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A topological ("closed") knot is an embedding of a circle in $\mathbb{R}^3$. It's possible for a knot to be distinct from the unknot because there are no free ends to move around and untie the knot. An alternative notion of a knot is an embedding of a closed line segment in $\mathbb{R}^2 \times [0,1]$ such that the two boundary points of the line segment get mapped to the two boundary planes of $\mathbb{R}^2 \times [0,1]$ respectively (one end on each plane), and all other points get mapped to the interior of $\mathbb{R}^2 \times [0,1]$. I'll call this an "open knot". It's possible for an open knot to be distinct from the unknot because, although it has two ends that can move around, they are stuck on the boundary planes, and no part of the knot can get around them, so it can't get untied.

My question is whether these two kinds of knot are fundamentally equivalent. Clearly there are some differences related to chirality/reversibility issues, for example left- and right-handed "overhand" open knots are distinct even though the closed trefoil knot is equivalent to its mirror image (just turn it over). I want to know if that's the full extent of the difference. Whoops, don't know what I was thinking here. If you turn a right-handed trefoil over it remains right-handed.

There's an obvious function mapping from open knots to closed knots - just connect the two ends together. But if you try to invert this function you have to make a choice of where to cut the knot, and you might get different results depending on where you cut it.

Do all choices of where to cut a closed knot result in the same open knot? If not, what's an example?

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"There's an obvious function mapping from open knots to closed knots - just connect the two ends together." But you can do this connection in many ways, including ways that cause the open ends to pass through various loops in the knot, resulting in different closed knots. I think you have to be a little careful about how you close the knot. –  Gerry Myerson May 17 '13 at 2:32
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Are you restricting to tame knots? If you allow wild knots, then I think you should get something different if you cut at a wild point of a wild knot than at a normal point of a wild knot. –  Douglas Zare May 17 '13 at 2:43
    
Even if you avoid cutting at a wild point, I think you can still tell where you cut some wild knots. The points which can't be thickened up form a closed subset of $S^1$, and when you cut at a point on the complement, you can get different topological types of closed subsets of the interval, e.g., $\lbrace 1/3 \rbrace \cup \lbrace 1/3 + 1/2^n \rbrace$ vs. $\lbrace 1/5, 1/4, 1/3 \rbrace \cup \lbrace 1/3 + 1/2^n \rbrace$. –  Douglas Zare May 17 '13 at 3:03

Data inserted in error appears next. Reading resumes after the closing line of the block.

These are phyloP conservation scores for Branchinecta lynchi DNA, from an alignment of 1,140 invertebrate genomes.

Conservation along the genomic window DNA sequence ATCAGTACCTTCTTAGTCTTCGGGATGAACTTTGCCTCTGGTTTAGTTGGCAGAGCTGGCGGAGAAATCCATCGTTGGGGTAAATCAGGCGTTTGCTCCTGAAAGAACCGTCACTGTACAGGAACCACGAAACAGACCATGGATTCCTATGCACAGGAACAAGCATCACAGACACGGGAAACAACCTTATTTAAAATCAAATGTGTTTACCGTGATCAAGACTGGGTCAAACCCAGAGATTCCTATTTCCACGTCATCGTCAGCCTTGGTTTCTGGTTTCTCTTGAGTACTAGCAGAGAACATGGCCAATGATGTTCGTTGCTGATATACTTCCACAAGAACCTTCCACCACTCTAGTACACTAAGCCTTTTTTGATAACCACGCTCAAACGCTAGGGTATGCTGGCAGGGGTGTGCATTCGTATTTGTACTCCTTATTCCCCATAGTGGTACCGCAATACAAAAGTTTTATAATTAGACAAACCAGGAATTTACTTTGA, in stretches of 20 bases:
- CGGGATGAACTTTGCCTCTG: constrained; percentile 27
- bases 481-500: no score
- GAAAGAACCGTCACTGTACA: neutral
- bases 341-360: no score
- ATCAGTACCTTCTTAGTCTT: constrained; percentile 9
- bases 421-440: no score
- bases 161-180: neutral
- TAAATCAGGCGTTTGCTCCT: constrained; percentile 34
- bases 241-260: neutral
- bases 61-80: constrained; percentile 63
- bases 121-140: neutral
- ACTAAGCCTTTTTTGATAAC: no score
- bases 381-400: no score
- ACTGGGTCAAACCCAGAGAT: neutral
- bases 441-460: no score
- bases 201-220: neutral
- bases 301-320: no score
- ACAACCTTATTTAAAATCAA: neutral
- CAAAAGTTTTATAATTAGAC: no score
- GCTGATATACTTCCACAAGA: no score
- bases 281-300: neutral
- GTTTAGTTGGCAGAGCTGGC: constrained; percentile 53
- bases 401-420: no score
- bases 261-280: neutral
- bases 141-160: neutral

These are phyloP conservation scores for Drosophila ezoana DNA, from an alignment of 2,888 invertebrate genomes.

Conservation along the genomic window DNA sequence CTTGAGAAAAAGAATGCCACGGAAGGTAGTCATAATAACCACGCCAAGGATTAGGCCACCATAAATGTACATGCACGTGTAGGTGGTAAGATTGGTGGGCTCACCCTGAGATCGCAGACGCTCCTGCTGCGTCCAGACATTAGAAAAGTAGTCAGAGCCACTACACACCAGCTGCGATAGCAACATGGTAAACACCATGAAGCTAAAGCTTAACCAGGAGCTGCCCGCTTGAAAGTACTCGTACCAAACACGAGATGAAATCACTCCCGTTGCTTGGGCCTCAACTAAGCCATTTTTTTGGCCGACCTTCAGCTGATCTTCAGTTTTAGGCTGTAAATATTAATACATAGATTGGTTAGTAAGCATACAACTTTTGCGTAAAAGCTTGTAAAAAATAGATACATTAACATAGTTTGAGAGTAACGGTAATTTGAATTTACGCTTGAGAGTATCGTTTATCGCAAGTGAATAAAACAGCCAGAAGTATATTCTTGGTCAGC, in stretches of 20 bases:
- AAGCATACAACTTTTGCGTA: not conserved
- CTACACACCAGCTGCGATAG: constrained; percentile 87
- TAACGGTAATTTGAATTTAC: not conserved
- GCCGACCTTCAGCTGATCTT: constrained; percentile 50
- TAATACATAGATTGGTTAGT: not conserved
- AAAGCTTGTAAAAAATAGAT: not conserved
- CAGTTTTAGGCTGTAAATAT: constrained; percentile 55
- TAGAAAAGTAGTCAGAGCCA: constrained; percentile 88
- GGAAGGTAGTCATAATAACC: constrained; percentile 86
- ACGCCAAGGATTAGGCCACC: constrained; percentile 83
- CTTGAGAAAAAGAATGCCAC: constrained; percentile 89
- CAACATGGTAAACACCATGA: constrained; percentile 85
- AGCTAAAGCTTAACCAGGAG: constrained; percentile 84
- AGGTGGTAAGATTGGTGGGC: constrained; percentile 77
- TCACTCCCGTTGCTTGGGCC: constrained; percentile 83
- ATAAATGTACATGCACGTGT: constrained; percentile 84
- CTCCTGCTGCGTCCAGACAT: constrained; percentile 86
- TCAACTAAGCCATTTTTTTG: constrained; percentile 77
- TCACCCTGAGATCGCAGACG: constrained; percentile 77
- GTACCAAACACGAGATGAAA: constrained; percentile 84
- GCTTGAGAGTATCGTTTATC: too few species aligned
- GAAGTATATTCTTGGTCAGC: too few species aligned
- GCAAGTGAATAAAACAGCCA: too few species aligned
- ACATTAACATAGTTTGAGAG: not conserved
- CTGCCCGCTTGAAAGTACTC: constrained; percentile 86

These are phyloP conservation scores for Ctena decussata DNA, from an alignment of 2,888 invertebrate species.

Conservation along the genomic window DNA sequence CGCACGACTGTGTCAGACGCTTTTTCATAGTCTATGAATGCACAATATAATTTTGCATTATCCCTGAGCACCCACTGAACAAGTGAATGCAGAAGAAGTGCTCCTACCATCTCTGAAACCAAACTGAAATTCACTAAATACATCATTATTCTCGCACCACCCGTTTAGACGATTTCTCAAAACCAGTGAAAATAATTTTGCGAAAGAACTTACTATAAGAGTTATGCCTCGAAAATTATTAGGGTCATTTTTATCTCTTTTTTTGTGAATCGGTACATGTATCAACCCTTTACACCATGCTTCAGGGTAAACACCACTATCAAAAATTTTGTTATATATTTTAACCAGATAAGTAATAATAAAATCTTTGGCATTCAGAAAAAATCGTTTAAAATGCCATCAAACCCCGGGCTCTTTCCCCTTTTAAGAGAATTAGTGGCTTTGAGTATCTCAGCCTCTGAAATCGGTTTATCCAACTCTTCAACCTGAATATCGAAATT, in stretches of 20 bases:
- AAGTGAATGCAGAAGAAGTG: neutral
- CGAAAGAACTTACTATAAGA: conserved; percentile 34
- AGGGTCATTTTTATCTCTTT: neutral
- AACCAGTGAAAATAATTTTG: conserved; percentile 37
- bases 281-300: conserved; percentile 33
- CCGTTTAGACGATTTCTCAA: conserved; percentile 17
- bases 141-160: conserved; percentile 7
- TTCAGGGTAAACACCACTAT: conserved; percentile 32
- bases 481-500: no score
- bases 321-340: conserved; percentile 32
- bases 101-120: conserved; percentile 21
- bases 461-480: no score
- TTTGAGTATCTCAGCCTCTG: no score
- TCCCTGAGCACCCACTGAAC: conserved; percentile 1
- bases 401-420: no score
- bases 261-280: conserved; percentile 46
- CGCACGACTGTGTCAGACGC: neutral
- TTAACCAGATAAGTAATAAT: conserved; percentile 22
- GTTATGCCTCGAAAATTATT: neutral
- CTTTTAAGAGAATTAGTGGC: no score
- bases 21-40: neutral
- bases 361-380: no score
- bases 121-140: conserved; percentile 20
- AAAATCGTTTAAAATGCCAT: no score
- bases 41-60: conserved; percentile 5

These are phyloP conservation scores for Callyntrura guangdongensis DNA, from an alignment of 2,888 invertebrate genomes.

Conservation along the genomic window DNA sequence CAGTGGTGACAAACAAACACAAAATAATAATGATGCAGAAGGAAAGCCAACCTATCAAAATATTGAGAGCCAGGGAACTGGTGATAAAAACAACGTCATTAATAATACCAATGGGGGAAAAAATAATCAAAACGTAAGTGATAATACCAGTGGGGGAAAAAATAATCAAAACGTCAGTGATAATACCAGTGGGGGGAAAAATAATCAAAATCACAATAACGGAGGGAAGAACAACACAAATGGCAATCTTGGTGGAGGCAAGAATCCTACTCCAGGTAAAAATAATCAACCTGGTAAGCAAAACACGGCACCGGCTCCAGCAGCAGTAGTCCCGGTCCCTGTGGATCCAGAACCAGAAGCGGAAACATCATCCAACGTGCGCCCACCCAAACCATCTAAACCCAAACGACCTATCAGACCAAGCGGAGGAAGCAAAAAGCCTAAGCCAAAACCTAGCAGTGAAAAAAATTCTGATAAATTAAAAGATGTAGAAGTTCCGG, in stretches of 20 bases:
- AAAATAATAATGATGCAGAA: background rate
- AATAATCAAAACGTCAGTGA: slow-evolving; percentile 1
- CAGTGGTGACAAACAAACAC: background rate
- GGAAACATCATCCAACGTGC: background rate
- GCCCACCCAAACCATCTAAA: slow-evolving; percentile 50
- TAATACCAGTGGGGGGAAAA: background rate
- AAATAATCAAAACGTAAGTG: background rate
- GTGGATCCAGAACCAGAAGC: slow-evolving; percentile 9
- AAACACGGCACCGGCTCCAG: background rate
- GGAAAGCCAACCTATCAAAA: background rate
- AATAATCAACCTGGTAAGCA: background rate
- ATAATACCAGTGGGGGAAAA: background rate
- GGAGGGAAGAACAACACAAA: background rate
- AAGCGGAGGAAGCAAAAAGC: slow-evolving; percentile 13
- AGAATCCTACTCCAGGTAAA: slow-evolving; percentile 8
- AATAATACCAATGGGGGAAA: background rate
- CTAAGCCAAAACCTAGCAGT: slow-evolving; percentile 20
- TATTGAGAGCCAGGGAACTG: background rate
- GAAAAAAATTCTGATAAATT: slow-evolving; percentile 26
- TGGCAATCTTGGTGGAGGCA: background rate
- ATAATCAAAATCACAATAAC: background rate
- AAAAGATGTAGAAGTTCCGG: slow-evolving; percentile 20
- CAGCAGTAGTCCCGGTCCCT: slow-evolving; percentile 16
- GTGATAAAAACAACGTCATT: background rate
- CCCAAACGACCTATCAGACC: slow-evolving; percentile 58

2 Answers 2

up vote 14 down vote accepted

I will ignore many important questions about wildness and the like, and instead suppose that you have enough regularity to make work the following argument (which I learned from John H. Conway).

Take a closed knot. Place a small bead somewhere along it, and make the bead out of a very shiny material: silver, say. Clearly, moving the bead along the knot doesn't make a difference up to isotopy of knots. Now, the point of making the bead very shiny is that if you look at it, what you see is the mirror image of the knot, now drawn inside the sphere of the bead. (Implicitly I have compactified $\mathbb R^3$ to $S^3$ by adding a point at infinity, which the mirror maps to the center of the bead. Which is to say, what I'm really doing is geometric inversion through the surface of the bead.)

Then inside the bead you see what you've called an "open" knot, and is also called a "long" knot. Any isotopy of the original knot can be performed so that the strings never have to pass through the very small bead, and so these reflect through to isotopies of the open knot. It follows that the isotopy class of the open knot is the same as the isotopy class of its closure.

As an aside: it is a theorem of Dehn's that the left and right trefoils are not equivalent.

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Thanks, that's exactly what I was looking for! –  Keenan Pepper May 20 '13 at 19:53

Here is a slightly different point of view.

Consider two "open" knots in $\mathbb{R}^2\times [0,1]$ with isotopic closures. By assumption there is a positive diffeomorphism $h$ of $\mathbb{S}^3$ taking the closure of one knot to the other. It can clearly be assumed that $h$ coincides with the identity on a close contractible neighborhood of the infinity. Now for any close contractible subset $X\subset\mathbb{S}^3$ the space $\operatorname{Diff}^+(\mathbb{S}^3,X)$ (of orientation-preserving diffeomorphisms that induce the identity on $X$) is path-connected. Hence there is an isotopy from $h$ to the identity, that induces a long knot isotopy.

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